Re: Missing Link

PostPosted: 11:30 pm
by Boreades
Mon Ami!
I too saw that very TV programme.
Even while it was on, my leetle grey cells were bumping into each other.
And they were saying: But where did they grow the food?

A medieval city of 1,000,000 must have had an even greater rural population, way out in the sticks/rice paddies, growing the food to sustain the townies.

Re: Missing Link

PostPosted: 10:42 am
by spiral
Nobody knows the exact population of Ancient Rome but it could have been a million.

It is generally thought to have been sustained by Aqueducts......

In its prime the city had at least eleven known aqueducts, to sustain its population.

However something around the 4th c. CE happens and the Aqueducts are destroyed and the population plummets.

The whole thing reminds me of Anghor Wat.

Orthodoxy says that that all these aqueducts were demolished by Barbarians. (its invasion theory). Quite why these barbarians are intent on destroying the efficient supply of water, rather than using it, we are unsure. The answer is probably they were Barbarians.....

In the doc on Anghor Wat of course the invasion theory was later replaced by a natural disaster model, and it looks like that Ernst from Q mag is proposing this to me..... ... 8-2014.pdf

If you make it to the end (Q mag, like Spiral dont do clarity) you will find that in 1995 a Roman Aqueduct was found under 7 metres of sand and gravel. It must have been back breaking work for the Babas to bury this....or maybe they had mechanical diggers?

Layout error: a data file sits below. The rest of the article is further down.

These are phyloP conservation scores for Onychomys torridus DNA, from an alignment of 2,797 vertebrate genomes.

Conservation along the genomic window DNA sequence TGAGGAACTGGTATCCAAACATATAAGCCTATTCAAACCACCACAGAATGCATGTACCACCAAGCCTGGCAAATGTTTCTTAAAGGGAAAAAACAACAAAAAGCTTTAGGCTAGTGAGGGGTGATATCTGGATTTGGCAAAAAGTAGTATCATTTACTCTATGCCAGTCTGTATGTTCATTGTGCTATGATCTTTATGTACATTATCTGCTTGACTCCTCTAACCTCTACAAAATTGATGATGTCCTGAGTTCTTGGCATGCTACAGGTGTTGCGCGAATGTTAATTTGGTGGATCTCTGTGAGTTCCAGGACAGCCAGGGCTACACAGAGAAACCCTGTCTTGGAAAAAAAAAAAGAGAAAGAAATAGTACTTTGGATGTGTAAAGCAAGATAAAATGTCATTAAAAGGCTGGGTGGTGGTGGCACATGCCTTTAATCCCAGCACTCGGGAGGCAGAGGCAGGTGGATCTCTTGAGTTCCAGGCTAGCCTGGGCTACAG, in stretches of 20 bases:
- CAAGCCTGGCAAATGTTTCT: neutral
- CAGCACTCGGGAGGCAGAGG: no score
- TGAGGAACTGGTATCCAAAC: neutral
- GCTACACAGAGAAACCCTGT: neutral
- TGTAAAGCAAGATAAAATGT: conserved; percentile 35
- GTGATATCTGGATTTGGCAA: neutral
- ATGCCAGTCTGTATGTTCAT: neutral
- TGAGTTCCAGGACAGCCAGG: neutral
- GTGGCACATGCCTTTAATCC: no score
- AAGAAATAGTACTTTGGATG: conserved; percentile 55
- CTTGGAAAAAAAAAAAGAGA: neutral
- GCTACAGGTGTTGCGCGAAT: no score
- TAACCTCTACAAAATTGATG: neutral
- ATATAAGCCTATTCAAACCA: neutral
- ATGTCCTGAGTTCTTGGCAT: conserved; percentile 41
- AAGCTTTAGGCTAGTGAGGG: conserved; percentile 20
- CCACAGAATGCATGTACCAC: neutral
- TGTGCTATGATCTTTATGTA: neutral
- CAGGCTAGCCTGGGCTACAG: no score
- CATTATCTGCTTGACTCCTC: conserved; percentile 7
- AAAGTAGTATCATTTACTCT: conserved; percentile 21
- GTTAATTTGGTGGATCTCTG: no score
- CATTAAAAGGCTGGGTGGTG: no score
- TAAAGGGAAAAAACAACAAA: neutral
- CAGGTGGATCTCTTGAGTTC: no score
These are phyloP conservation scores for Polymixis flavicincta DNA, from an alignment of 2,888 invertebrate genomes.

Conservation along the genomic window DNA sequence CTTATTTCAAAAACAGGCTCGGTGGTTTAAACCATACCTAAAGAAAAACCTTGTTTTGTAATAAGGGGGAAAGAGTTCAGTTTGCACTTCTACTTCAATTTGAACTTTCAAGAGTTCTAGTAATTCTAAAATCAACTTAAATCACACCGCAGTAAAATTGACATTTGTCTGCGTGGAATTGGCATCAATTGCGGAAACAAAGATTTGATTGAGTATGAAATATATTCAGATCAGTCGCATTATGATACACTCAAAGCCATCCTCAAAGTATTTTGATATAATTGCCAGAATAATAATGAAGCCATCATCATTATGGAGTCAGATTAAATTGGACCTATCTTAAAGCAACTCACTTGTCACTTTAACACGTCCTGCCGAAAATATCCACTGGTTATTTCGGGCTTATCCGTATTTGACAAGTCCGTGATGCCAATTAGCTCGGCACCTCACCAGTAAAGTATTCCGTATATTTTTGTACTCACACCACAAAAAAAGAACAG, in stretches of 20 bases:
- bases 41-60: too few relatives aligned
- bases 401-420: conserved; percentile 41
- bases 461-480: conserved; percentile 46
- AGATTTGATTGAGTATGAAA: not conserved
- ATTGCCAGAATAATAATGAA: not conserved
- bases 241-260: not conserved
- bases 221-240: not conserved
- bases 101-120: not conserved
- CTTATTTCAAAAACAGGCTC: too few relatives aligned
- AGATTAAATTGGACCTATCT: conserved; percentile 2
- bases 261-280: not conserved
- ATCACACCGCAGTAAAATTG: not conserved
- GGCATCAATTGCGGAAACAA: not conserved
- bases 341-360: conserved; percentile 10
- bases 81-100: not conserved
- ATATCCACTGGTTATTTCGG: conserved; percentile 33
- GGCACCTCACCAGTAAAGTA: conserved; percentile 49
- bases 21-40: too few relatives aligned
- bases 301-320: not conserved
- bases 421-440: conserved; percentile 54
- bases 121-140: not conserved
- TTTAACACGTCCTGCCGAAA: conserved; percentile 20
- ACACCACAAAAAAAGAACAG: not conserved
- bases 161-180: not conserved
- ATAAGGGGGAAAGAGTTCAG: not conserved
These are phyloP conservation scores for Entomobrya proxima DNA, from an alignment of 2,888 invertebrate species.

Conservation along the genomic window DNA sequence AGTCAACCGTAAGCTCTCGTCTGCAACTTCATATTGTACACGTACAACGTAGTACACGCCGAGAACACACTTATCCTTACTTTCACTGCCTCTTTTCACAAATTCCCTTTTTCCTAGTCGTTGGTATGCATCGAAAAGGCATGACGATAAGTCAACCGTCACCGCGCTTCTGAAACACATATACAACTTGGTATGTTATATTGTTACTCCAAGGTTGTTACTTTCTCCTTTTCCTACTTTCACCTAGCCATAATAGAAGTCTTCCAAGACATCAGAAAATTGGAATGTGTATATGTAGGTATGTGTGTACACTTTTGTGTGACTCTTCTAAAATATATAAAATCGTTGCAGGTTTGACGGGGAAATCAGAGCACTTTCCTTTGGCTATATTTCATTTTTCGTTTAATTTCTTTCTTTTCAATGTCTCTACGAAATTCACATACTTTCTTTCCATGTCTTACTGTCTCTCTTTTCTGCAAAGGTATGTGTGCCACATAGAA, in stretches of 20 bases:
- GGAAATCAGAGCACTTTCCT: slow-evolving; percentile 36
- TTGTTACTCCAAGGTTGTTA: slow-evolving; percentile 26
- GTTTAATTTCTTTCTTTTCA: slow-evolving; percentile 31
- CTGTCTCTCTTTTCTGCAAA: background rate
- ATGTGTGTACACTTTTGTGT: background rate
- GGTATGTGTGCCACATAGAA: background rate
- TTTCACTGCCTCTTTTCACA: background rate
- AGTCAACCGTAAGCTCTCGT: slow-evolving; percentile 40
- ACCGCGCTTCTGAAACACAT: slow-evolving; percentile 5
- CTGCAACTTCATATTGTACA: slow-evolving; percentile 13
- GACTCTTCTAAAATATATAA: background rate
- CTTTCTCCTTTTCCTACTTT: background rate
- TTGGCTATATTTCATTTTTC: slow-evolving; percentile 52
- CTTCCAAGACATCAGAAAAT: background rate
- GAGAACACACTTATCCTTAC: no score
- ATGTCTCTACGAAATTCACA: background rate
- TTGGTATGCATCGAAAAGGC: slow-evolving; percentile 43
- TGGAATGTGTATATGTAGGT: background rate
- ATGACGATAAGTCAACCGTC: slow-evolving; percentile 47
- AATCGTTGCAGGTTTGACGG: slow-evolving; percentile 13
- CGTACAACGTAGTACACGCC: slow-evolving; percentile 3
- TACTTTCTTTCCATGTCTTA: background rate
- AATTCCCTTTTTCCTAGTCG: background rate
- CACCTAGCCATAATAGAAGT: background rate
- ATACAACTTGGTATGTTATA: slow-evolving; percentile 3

Re: Missing Link

PostPosted: 6:16 pm
by TisILeclerc

'However something around the 4th c. CE happens and the Aqueducts are destroyed and the population plummets.'

I'm not sure about the 4th century but in about 535 something happened across the world to cause untold damage and suffering. Some say it was a comet or asteroid, some a massive volcanic explosion that blotted out the sun.

At the same time that England went into a prolonged winter - 'In the year 536 the sun dimmed and the world shivered, leading to famine, plague and the fall of empires. New clues point to an double-whammy apocalypse' ... ended.html

- Puma punku in Bolivia was destroyed.

Procopius tells of problems in the Mediterranean area

'… during this year a most dread portent took place. For the sun gave forth its light without brightness...and it seemed exceedingly like the sun in eclipse, for the beams it shed were not clear.,
History of the Wars: The Vandalic War' ... ard-001360

Meanwhile back in Blighty

'This is an extract from the Chronicles of the Kings of Britain who observed this Comet as described in the writings.
At this time a star of amazing size appeared. It had one beam,
and on the head of the beam was a ball of fire resembling a dragon ;
and from the jaws of the dragon two beams ascended, the one towards
the extremity of France, and the other towards Ireland, subdividing
itself into seven small beams.'

Taken from a quote in: ... html;wap2=

The site discusses possible reasons for the catastrophe of this period.

Even the Daily Mail gets involved with an article about Dallas Abbott's research and theory of an asteroid strike. ... e-age.html

In the opposite corner is the argument that a massive volcanic eruption was responsible, possibly Krakatoa.

Between the two possibilities I imagine there would be enough to cover many a fine aqueduct.